Stress conditions in agricultural ecosystems can occur at variable intensities. Different resistance mechanisms against abiotic stress and pathogens are deployed by plants. Thus, it is important to examine plant responses to stress combinations under different scenarios. Here, we evaluated the effect of different levels of salt stress ranging from mild to severe (50, 100, and 150mM NaCl) on powdery mildew resistance and overall performance of tomato introgression lines with contrasting levels of partial resistance, as well as near-isogenic lines (NILs) carrying the resistance gene Ol-1 (associated with a slow hypersensitivity response; HR), ol-2 (an mlo mutant associated with papilla formation), and Ol-4 (an R gene associated with a fast HR)...
September 2016: Journal of Experimental Botany
Francisco López-Muñoz, Esther Cuerda-Galindo
Living conditions in concentration camps were harsh and often inhumane, leading many prisoners to commit suicide. We have reviewed this topic in Nazi concentration camps (KL), Soviet special camps, and gulags, providing some preliminary data for our research. Data show that the incidence of suicide in Nazi KL could be up to 30 times higher than the general population and was also much higher than in Soviet special camps (maybe due to more favorable conditions for prisoners and the abolishment of death penalty), while available data on Soviet gulags are contradictory...
2016: Frontiers in Psychiatry
Irena S Cenzer, Victoria Tang, W John Boscardin, Alexander K Smith, Christine Ritchie, Margaret I Wallhagen, Roxanne Espaldon, Kenneth E Covinsky
OBJECTIVES: To develop a prediction index for 1-year mortality after hip fracture in older adults that includes predictors from a wide range of domains. DESIGN: Retrospective cohort study. SETTINGS: Health and Retirement Study (HRS). PARTICIPANTS: HRS participants who experienced hip fracture between 1992 and 2010 as identified according to Medicare claims data (N = 857). MEASUREMENTS: Outcome measure was death within 1 year of hip fracture...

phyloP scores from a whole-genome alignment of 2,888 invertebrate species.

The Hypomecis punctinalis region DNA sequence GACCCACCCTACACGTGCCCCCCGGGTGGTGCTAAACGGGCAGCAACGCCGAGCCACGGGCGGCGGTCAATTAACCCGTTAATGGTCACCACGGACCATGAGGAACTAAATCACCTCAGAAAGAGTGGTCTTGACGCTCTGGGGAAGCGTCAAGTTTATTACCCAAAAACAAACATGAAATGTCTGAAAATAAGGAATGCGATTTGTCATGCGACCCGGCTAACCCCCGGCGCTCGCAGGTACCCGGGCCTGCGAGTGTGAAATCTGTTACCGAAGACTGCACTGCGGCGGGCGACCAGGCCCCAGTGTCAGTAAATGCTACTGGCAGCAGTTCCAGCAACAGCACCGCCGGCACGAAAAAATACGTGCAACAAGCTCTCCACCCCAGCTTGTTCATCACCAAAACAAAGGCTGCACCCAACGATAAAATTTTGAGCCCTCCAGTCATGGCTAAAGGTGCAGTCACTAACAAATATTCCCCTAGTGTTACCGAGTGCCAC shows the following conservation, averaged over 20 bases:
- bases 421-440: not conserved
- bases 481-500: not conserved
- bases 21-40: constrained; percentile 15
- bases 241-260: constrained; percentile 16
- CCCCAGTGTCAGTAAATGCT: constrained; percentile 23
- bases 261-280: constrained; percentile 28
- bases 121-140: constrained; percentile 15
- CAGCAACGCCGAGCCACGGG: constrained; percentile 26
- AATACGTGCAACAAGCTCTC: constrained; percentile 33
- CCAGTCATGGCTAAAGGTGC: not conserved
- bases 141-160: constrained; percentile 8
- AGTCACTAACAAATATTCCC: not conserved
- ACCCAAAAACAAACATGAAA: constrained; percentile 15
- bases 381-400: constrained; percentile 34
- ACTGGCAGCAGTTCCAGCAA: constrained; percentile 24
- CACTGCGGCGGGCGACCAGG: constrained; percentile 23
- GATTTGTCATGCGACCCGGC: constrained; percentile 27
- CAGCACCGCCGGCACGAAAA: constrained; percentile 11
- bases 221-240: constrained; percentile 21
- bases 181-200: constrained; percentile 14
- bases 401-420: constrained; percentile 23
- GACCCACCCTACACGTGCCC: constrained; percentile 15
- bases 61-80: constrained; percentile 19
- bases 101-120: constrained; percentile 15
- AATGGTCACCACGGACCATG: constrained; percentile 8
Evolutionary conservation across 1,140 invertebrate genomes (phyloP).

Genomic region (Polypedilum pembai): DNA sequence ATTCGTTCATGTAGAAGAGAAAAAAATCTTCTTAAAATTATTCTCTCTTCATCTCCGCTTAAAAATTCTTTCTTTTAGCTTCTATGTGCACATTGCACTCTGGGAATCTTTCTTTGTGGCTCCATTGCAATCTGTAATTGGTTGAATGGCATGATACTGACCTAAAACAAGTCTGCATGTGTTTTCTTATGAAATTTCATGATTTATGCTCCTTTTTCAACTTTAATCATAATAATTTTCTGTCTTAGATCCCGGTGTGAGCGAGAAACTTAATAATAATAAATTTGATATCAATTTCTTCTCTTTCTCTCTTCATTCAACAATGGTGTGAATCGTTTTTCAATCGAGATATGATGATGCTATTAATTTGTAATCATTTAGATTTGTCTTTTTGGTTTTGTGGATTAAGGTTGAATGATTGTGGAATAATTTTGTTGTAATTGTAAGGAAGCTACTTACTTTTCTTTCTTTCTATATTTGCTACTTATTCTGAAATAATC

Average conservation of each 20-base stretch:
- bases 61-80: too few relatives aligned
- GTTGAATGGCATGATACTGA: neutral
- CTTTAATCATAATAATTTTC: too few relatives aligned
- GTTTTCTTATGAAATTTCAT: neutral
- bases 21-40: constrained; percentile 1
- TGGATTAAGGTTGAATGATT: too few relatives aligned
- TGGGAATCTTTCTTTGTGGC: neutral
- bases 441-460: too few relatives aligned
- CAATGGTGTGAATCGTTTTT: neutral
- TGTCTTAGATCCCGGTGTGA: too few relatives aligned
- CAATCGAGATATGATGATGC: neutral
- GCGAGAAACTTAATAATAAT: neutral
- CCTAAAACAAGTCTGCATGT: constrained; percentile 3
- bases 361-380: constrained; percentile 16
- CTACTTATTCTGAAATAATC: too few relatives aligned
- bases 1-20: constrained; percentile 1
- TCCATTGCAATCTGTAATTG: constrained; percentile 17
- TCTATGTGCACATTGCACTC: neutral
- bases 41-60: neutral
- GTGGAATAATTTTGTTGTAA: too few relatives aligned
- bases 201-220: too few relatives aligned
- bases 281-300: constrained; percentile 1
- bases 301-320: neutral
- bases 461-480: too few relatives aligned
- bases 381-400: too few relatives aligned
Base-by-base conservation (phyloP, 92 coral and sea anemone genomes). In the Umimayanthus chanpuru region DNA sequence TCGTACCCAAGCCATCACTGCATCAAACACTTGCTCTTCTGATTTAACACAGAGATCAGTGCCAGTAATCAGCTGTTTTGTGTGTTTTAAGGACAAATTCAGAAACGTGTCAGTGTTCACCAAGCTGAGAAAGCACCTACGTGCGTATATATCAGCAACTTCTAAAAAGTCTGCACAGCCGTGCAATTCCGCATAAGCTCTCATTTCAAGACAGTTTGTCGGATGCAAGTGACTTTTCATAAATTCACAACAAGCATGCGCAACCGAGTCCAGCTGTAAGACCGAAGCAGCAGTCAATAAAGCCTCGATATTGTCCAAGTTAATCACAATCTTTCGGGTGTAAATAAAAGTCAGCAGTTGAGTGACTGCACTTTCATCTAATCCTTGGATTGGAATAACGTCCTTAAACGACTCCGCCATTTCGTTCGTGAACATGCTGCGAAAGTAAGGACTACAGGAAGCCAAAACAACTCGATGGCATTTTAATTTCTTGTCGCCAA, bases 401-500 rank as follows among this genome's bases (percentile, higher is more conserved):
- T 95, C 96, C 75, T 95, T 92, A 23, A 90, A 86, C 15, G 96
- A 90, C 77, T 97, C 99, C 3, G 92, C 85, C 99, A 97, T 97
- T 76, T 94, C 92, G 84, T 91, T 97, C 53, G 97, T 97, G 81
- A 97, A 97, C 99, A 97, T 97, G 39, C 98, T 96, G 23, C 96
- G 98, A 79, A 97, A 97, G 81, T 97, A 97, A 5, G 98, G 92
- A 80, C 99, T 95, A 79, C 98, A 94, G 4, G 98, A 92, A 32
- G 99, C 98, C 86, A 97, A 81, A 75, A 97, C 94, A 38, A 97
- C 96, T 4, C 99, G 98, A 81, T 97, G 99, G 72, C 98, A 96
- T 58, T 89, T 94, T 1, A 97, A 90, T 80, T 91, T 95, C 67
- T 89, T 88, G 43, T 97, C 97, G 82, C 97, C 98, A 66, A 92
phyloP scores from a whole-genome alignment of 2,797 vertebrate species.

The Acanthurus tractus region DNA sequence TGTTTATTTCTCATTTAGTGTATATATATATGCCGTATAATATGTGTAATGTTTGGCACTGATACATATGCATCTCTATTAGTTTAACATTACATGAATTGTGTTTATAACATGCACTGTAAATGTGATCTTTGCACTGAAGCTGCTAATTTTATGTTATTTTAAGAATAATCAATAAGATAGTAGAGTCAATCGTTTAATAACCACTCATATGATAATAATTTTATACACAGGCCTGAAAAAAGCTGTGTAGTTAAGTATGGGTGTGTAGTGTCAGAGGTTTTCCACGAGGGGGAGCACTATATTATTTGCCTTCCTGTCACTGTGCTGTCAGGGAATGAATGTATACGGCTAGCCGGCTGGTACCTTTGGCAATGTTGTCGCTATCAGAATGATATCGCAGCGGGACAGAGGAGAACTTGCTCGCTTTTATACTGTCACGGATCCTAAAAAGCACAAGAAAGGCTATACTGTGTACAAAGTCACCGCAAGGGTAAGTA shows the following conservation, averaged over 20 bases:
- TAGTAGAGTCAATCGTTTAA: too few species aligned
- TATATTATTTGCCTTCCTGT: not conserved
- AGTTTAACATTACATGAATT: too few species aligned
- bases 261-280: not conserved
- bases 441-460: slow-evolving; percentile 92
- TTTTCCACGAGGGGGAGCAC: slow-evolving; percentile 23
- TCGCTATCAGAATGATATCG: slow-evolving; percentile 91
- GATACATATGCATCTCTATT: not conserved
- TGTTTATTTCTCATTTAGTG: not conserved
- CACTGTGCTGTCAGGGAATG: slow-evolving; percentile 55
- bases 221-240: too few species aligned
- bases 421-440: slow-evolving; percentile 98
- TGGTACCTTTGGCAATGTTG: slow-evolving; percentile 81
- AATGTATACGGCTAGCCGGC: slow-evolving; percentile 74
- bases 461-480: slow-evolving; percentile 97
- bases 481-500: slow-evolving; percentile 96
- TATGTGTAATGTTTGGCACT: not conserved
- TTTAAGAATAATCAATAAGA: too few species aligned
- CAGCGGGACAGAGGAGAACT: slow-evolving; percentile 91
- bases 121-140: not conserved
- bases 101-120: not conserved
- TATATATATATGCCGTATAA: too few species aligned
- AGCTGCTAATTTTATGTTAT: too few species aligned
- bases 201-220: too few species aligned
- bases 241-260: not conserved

September 2016: Journal of the American Geriatrics Society
Dena M Gromet, Geoffrey P Goodwin, Rebecca A Goodman
Can people's feelings about harm (i.e., their hedonic reactions) lead them to be morally condemned, even if they do not cause the harm themselves? We show that individuals who experience pleasure at serious harm that has befallen another person are judged both immoral and evil. This effect occurs for harm-causing actors, and for observers who play no role in causing the harm; actors can also be judged as immoral and evil when they experience mere indifference (Study 1). Observers are more likely to be similarly judged when they experience direct rather than indirect pleasure from harm caused to another (Study 2)...
August 2016: Personality & Social Psychology Bulletin
Praveena Penmetsa, Srinivas S Pulugurtha
OBJECTIVE: Violation of traffic rules is a major contributing factor of both crashes and fatalities in the United States. This study aims at quantifying risk drivers pose to themselves and other drivers by violating traffic rules. METHOD: The crash data from 2010 to 2013 was gathered for the state of North Carolina. Descriptive analysis was carried out to identify frequent traffic violations and who were committing the traffic violations that resulted in crashes...
June 3, 2016: Traffic Injury Prevention
Felice Carabellese, Alan R Felthous
Originally a hedge against the death penalty, the insanity defense came to offer hospitalization as an alternative to imprisonment. In the late 19th century Italy opened inpatient services first for mentally ill prisoners and then for offenders found not guilty by reason of insanity. Within the past decade, a series of decrees has resulted in transferring the responsibility for treating NGRI acquittees and "dangerous" mentally ill prisoners from the Department of Justice to the Department of Health, and their treatment from Italy's high security forensic psychiatric hospitals (OPGs) to community regional facilities (REMSs, Residences for the Execution of Security Measures), community mental health facilities, one of which is located in each region of Italy...
March 2016: Behavioral Sciences & the Law
Poya Ghorbani, Kjetil Gorseth Ringdal, Morten Hestnes, Nils Oddvar Skaga, Torsten Eken, Anders Ekbom, Lovisa Strömmer
BACKGROUND: Assessment of trauma-system performance is important for improving the care of injured patients. The aim of the study was to compare risk-adjusted survival in two Scandinavian Level-I trauma centres. METHODS: This was an observational, retrospective study of prospectively-collected trauma registry data for patients >14 years from Karolinska University Hospital - Solna (KUH), Sweden, and Oslo University Hospital - Ullevål (OUH), Norway, from 2009-2011...
2016: Scandinavian Journal of Trauma, Resuscitation and Emergency Medicine